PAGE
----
PROJECTCapital for Communities Scorecard User Guide

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  • Project Home
  • Why We Created the Scorecard
  • How the Scorecard Can Be Used
  • How the Scorecard Is Organized
  • What You Need to Get Started
  • Interpreting and Applying Results
  • Beta Testing the Opportunity Zone Community Impact Assessment Tool
  • Creating the Scorecard

  • How the Scorecard Can Be Used

    The Urban Institute developed the Capital for Communities Scorecard for project sponsors, investors, policymakers, community organizations, and other stakeholders interested in assessing the social impact of a local development project. The tool can serve several purposes:

    • Project sponsors can use the tool to solicit input from residents and community-based organizations and make improvements that respond to community needs.
    • Mission-driven investors can request completed responses from project sponsors to evaluate the potential social impact of their investments.
    • Local policymakers and public officials can request completed responses from project sponsors to direct public financing and incentives to projects that are likely to advance community priorities and deliver positive social impact (see box 1).


    BOX 1
    District of Columbia Qualified Opportunity Fund Guidance

    The District of Columbia Deputy Mayor’s Office of Planning and Economic Development uses the Opportunity Zone Community Impact Assessment Tool as one way to assess eligible investments for District-level Opportunity Zone benefits. Eligible investments must score a minimum of 75, and if the investor is awarded, the survey results are shared on the office’s website.a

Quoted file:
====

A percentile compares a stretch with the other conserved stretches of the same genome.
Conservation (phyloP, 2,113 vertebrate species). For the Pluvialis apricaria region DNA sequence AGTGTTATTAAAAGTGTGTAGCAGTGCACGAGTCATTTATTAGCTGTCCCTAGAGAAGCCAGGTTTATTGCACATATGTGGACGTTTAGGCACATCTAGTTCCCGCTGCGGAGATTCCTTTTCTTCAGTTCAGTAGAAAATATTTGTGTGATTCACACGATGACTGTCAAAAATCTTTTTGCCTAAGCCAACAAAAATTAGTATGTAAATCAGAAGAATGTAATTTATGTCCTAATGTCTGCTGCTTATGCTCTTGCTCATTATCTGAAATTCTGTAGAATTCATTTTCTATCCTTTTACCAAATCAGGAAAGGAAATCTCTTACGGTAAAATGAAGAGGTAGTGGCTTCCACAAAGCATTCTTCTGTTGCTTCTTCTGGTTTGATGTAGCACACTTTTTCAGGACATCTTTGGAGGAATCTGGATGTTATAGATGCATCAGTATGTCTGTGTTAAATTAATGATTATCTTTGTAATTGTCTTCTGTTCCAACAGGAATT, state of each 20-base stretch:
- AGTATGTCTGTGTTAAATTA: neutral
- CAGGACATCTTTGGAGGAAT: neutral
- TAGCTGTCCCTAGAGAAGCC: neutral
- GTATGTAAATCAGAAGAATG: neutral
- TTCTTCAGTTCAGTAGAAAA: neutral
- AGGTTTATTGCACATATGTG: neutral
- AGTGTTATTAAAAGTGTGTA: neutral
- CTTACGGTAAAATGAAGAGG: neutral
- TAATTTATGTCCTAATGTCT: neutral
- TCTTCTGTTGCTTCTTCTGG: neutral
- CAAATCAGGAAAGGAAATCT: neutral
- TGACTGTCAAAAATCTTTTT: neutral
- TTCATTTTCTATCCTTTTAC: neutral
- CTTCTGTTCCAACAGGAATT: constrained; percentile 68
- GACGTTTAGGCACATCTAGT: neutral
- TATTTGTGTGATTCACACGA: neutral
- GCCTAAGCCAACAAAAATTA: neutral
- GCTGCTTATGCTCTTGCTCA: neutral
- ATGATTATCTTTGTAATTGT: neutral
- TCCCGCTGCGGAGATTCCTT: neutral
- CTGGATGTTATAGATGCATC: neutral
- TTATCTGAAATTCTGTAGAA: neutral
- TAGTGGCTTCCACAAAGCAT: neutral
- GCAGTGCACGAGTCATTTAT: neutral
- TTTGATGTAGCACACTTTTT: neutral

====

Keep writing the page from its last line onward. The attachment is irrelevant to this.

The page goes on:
a “District of Columbia Qualified Opportunity Fund Guidance.” District of Columbia’s Deputy Mayor’s Office of Planning and Economic Development. Accessed May 11, 2022, https://ozmarketplace.dc.gov/pages/district-qualified-opportunity-fund-dc-qof.



    Because many of the questions in the tool ask for details on the project that often are not publicly available, community residents and community-based organizations are unlikely to be able to complete the tool on their own. However, community residents and community-based organizations can still use the tool in several ways:

    • They can work with the project sponsor to complete the tool collaboratively, using it to workshop the project and identify improvements.
    • They can request completed scorecards as a condition of providing community support for a project or use the tool to negotiate a community benefits agreement with the project sponsor.
    • They can call on local officials and potential project investors to require project sponsors to complete the tool and to share responses before making decisions about funding or other incentives.

    Keep in mind that the score awarded by the tool is not the final word on whether a project is good, and it is not the last step in developing a project that maximizes community benefit. It could be a starting point for more formalized agreements, like community benefits agreements, or could be the basis for a public conversation about a specific investment. The tool can be used to identify potential issues in a project, highlight avenues for increased benefits, or mitigate harms before a project is final. Using the tool’s new versioning feature, project sponsors may wish to complete the tool at various phases of project design and development to demonstrate that they are responsive to community feedback.

    Research Areas Economic mobility and inequality Neighborhoods, cities, and metros
    Tags Capital flows Community and economic development Community development finance and CDFIs Equitable development Impact investing Inclusive recovery Neighborhood change Racial and ethnic disparities Racial inequities in neighborhoods and community development
    Policy Centers Research to Action Lab Metropolitan Housing and Communities Policy Center